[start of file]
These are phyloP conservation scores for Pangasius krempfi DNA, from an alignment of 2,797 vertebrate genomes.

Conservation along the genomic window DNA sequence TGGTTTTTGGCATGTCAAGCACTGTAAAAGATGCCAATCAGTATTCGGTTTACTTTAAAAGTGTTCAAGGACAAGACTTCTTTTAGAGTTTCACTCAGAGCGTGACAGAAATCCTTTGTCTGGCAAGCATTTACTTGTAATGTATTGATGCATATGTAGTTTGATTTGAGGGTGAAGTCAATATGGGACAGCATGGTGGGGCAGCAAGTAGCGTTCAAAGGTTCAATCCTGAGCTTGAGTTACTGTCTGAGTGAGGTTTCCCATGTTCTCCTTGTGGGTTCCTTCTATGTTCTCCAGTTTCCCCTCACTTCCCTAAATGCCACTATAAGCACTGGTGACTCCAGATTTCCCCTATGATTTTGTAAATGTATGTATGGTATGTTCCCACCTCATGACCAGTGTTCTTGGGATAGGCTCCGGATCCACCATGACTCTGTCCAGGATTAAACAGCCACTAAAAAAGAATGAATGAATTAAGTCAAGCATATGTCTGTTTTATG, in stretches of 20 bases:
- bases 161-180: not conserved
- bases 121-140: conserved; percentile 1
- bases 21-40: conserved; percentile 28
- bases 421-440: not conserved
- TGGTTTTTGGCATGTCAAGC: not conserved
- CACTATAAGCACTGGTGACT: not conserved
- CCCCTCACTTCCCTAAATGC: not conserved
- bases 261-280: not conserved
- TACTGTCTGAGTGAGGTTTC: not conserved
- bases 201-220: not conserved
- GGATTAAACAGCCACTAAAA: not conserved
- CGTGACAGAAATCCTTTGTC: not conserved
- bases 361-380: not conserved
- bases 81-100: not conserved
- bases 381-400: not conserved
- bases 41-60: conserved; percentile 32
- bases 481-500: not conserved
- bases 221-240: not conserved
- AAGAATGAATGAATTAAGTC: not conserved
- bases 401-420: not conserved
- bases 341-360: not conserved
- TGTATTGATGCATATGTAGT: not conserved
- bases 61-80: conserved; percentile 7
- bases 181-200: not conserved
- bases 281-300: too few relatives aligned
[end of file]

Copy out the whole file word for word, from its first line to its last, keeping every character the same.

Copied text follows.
These are phyloP conservation scores for Pangasius krempfi DNA, from an alignment of 2,797 vertebrate genomes.

Conservation along the genomic window DNA sequence TGGTTTTTGGCATGTCAAGCACTGTAAAAGATGCCAATCAGTATTCGGTTTACTTTAAAAGTGTTCAAGGACAAGACTTCTTTTAGAGTTTCACTCAGAGCGTGACAGAAATCCTTTGTCTGGCAAGCATTTACTTGTAATGTATTGATGCATATGTAGTTTGATTTGAGGGTGAAGTCAATATGGGACAGCATGGTGGGGCAGCAAGTAGCGTTCAAAGGTTCAATCCTGAGCTTGAGTTACTGTCTGAGTGAGGTTTCCCATGTTCTCCTTGTGGGTTCCTTCTATGTTCTCCAGTTTCCCCTCACTTCCCTAAATGCCACTATAAGCACTGGTGACTCCAGATTTCCCCTATGATTTTGTAAATGTATGTATGGTATGTTCCCACCTCATGACCAGTGTTCTTGGGATAGGCTCCGGATCCACCATGACTCTGTCCAGGATTAAACAGCCACTAAAAAAGAATGAATGAATTAAGTCAAGCATATGTCTGTTTTATG, in stretches of 20 bases:
- bases 161-180: not conserved
- bases 121-140: conserved; percentile 1
- bases 21-40: conserved; percentile 28
- bases 421-440: not conserved
- TGGTTTTTGGCATGTCAAGC: not conserved
- CACTATAAGCACTGGTGACT: not conserved
- CCCCTCACTTCCCTAAATGC: not conserved
- bases 261-280: not conserved
- TACTGTCTGAGTGAGGTTTC: not conserved
- bases 201-220: not conserved
- GGATTAAACAGCCACTAAAA: not conserved
- CGTGACAGAAATCCTTTGTC: not conserved
- bases 361-380: not conserved
- bases 81-100: not conserved
- bases 381-400: not conserved
- bases 41-60: conserved; percentile 32
- bases 481-500: not conserved
- bases 221-240: not conserved
- AAGAATGAATGAATTAAGTC: not conserved
- bases 401-420: not conserved
- bases 341-360: not conserved
- TGTATTGATGCATATGTAGT: not conserved
- bases 61-80: conserved; percentile 7
- bases 181-200: not conserved
- bases 281-300: too few relatives aligned